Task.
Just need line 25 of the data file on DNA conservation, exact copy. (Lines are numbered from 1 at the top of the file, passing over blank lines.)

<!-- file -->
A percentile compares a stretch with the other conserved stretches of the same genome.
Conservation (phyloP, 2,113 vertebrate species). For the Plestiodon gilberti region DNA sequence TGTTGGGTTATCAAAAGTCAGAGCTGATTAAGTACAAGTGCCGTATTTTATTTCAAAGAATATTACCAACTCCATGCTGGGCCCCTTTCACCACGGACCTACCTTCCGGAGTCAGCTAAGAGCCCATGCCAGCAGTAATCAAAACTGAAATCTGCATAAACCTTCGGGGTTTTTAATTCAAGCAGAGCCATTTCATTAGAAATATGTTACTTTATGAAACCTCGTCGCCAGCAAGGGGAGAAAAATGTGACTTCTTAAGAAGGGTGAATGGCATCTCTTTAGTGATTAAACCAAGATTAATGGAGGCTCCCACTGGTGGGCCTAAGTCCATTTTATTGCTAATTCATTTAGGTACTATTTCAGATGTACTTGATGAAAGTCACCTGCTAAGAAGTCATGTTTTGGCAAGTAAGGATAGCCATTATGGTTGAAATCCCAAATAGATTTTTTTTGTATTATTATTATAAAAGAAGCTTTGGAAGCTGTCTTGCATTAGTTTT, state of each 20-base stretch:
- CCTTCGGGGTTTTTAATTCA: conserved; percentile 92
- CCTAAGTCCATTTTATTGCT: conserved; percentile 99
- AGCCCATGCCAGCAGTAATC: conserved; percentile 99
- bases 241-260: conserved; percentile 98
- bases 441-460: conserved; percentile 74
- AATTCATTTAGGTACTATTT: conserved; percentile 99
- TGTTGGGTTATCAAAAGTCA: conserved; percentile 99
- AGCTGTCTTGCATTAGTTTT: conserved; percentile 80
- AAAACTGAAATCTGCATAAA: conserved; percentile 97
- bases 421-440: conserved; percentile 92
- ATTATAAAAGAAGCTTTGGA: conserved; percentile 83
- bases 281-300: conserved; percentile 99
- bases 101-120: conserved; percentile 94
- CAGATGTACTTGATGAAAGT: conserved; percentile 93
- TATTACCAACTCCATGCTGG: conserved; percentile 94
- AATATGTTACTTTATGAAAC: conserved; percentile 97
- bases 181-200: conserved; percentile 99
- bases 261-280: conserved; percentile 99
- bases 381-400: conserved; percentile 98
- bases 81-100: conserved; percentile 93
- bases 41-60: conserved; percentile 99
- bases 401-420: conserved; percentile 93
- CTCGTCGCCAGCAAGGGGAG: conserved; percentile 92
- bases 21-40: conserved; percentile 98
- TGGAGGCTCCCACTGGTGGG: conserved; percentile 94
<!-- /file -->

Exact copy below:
- CTCGTCGCCAGCAAGGGGAG: conserved; percentile 92